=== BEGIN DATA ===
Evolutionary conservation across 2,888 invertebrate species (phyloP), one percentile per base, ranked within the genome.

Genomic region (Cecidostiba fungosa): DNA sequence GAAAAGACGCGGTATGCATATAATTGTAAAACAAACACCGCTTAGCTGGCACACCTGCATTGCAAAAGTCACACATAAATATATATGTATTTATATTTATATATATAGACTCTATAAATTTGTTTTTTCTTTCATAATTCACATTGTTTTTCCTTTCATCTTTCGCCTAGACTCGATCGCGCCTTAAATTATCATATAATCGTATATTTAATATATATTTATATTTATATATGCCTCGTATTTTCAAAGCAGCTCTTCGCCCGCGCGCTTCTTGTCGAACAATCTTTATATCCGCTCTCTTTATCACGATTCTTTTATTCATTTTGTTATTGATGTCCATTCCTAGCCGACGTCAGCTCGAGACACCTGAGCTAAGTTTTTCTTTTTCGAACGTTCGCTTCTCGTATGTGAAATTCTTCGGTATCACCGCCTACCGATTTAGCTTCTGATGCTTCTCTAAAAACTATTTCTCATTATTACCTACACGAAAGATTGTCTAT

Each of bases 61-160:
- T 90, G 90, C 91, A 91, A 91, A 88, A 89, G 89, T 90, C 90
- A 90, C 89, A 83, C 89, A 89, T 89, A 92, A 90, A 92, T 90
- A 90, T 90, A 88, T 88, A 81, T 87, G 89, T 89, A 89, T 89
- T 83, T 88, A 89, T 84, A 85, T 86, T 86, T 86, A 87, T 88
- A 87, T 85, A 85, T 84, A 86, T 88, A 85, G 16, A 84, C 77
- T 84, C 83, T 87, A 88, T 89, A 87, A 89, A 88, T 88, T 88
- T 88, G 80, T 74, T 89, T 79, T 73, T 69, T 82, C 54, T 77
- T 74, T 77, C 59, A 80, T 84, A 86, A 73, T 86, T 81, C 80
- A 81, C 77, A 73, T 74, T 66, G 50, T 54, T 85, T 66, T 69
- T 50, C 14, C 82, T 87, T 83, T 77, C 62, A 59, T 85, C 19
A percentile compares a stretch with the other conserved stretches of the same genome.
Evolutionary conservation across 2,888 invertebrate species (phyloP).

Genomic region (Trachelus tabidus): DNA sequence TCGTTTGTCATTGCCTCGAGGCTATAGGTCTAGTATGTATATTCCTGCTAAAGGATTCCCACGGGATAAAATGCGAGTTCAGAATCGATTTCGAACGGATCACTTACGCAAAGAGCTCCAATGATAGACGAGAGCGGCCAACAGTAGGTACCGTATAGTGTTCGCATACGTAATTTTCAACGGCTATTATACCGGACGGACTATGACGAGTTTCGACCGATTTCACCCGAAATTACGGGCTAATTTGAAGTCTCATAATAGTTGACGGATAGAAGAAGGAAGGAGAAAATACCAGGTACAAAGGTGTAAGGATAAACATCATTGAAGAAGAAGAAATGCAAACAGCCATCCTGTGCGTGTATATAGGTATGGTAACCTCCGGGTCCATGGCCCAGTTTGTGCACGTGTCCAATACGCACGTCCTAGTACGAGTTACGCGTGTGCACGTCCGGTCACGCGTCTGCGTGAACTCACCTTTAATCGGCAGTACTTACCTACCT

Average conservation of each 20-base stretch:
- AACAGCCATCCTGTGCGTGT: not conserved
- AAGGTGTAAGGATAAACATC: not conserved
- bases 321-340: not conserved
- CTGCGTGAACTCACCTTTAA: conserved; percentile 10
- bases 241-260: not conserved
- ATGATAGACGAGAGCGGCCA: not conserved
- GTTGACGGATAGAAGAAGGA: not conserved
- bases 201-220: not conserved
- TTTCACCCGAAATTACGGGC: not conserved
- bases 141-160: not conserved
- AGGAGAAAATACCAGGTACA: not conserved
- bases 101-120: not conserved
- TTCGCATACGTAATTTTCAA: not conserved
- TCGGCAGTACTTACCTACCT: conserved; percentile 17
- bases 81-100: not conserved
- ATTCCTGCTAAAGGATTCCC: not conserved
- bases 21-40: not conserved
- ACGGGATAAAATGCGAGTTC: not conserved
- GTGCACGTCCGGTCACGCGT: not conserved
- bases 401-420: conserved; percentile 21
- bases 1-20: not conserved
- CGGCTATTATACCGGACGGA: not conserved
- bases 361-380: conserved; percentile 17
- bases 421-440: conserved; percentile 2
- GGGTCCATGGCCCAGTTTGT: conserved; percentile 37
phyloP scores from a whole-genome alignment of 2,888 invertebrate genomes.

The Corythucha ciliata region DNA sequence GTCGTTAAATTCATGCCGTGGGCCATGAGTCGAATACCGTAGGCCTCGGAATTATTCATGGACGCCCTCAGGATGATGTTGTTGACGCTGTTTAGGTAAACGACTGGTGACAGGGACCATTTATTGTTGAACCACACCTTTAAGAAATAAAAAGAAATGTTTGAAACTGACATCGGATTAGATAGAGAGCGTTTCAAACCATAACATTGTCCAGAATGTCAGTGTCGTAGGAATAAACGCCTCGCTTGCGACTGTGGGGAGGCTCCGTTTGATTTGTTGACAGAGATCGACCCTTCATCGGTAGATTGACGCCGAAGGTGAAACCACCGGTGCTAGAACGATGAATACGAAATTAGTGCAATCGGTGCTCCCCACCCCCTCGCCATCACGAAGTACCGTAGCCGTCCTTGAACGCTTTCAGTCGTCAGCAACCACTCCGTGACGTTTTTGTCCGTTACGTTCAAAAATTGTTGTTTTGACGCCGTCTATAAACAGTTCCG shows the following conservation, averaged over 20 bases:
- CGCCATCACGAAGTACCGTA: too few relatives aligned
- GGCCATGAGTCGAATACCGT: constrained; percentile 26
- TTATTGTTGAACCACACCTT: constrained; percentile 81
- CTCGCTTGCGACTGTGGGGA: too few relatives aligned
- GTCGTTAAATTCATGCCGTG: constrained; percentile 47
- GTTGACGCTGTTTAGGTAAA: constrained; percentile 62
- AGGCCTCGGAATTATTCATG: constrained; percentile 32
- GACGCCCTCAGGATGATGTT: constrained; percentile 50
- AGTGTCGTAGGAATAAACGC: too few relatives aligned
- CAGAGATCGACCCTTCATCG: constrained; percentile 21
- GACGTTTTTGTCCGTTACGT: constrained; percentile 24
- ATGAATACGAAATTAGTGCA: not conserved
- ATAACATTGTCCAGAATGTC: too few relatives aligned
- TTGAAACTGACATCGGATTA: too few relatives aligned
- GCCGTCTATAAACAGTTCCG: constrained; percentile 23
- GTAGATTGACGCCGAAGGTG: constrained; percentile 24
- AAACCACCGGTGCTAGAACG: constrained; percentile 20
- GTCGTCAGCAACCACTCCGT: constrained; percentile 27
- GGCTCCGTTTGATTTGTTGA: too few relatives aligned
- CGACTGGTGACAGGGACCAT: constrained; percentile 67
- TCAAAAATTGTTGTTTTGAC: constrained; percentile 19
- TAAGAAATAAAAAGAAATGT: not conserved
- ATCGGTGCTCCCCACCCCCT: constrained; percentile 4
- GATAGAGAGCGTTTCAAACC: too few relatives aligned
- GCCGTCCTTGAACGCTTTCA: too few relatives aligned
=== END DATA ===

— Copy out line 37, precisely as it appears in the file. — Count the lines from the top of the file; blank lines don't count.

- bases 401-420: conserved; percentile 21